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There is nothing quite like baseball and music. From the in-game organ music that entertains a crowd, to the players’ walk-up songs, to classic ballpark songs like “Take me out to the Ballgame.” Innings Festival did a great job of bringing baseball and music together at a beautiful venue.

The baseball-themed music festival at Tempe Beach Park brought two aspects of pop culture that we wouldn’t necessarily say are that alike. The festival combined a carnival-like baseball aspect and a music festival all in one venue.

On my first day at the festival, I just wanted to try out the baseball side of things. I strolled into the festival at 1:30 p.m., and looked to try out the speed pitch cage thinking, “How hard could it be?” It turns out, It’s very hard. I only threw 62mph. There was a 15-year old kid that threw a little bit after me, and when I looked up at the radar gun after he pitched, he was throwing 85!

After being humiliated by a 15-year old, I decided to try the batting cages that were in the same area. Again, I went into it thinking, “I played little league, how hard could it be?” I really need to stop saying that, because out of the five pitches I got, I only made contact with one of them. After being utterly humiliated in the baseball area, I decided to go catch some music.

I made the short walk over to the home plate stage to catch the very end of Dashboard Confessional’s set, and I met up with a couple of friends of mine that also showed up at the festival. It felt good to listen to some music after being upstaged by a high schooler.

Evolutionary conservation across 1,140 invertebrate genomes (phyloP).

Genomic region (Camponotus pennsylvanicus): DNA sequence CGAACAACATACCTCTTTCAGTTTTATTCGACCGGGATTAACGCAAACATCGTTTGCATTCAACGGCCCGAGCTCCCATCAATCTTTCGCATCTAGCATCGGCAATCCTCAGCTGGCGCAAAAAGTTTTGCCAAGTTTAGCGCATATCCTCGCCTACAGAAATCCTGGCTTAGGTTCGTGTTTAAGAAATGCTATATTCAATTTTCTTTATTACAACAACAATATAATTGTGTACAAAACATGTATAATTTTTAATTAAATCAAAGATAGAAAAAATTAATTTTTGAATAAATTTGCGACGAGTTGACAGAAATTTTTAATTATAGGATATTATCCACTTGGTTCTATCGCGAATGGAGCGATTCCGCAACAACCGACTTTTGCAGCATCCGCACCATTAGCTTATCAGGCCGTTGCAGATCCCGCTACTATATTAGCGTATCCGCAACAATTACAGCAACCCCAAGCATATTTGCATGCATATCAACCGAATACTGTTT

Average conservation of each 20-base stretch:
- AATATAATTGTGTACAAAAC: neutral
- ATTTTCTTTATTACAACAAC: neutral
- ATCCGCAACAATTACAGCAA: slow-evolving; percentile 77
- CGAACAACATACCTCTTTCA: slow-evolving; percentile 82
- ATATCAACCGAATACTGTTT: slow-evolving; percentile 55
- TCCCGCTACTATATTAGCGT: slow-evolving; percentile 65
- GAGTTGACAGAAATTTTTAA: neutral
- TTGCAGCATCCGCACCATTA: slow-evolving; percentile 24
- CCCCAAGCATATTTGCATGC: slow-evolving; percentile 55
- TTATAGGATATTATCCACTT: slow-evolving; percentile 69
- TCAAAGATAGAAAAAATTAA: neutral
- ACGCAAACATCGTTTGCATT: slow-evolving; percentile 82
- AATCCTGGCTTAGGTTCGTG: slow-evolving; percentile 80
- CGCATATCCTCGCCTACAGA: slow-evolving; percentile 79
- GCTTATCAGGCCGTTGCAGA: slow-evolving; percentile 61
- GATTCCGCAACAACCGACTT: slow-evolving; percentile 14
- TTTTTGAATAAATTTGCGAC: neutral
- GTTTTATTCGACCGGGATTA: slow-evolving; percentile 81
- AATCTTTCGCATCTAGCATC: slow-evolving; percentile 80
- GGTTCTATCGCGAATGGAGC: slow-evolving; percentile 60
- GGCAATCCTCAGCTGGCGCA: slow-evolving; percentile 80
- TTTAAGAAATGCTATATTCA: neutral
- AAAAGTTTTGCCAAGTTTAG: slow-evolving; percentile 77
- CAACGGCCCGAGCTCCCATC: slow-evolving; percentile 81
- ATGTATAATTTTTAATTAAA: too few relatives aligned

After listening to the last three songs of the Dashboard Confessional set, I decided to walk back over to the baseball area in left field to meet some players who were signing autographs. Luckily, I got there just in time to meet Dontrelle Willis, also known as “D-Train.” He said he’d been throwing all day and his highest velocity was 85mph but he was hurting.

It hurt me to hear that he hadn’t picked up a baseball in 10 years, but could still throw 85. We threw a couple of pitches with Willis, and talked to him about how he was a legend in the video game “MLB Power Pros,” to which he said, “Yeah, that just shows you how old I am!” It was overall a great time meeting one of my favorite pitchers. He was really friendly and even critiqued our pitches after we threw with him.

Next, I decided to wait in line to meet Kenny Lofton, who was regarded as one of the greatest contact hitters of his generation. I thought maybe I could ask him for some pointers on how to hit the ball. My meetup with Lofton was far shorter than the meetup with Willis. I asked him a few questions, like what his favorite place to play was, and he said, “St. Louis. Hands down, the fans there are so nice.”

When I asked him what his least favorite place to play was, he said “Philadelphia. Those fans are so terrible, they’ll boo you even if you’re on the home team.”

My friend is a Phillies fan and was wearing his Phillies gear. So when he took some swings in the batting cage next to Lofton, the retired outfielder started to boo him after every swing, and said, “Yeah, now you know what it feels like.” Again, like Willis, Lofton was a great guy, and was a very fun person to be around.

One of the more unique parts of the night was getting to see a live taping of Ryan Dempster’s podcast “Off The Mound” that featured guests like Roger Clemens and Joe Kelly. It was really fun to hear some stories about what goes on behind the scenes of baseball. We stood at the very front of the crowd, and I even got a free t-shirt!

To cap off the night, we stood with the masses to see Foo Fighters. Unlike one fan, who said this is her 18th time seeing the band, I was seeing them for the first time. They put on a great show and promised to “play until they kick us out” which is exactly what they did.

After an amazing first day at the festival, I couldn’t wait to see what day two had to offer! As I walked out of Tempe Beach Park, there were some fans screaming the lyrics to Foo Fighters songs, and others that seemed exhausted, but overall it was a great day full of baseball and music.

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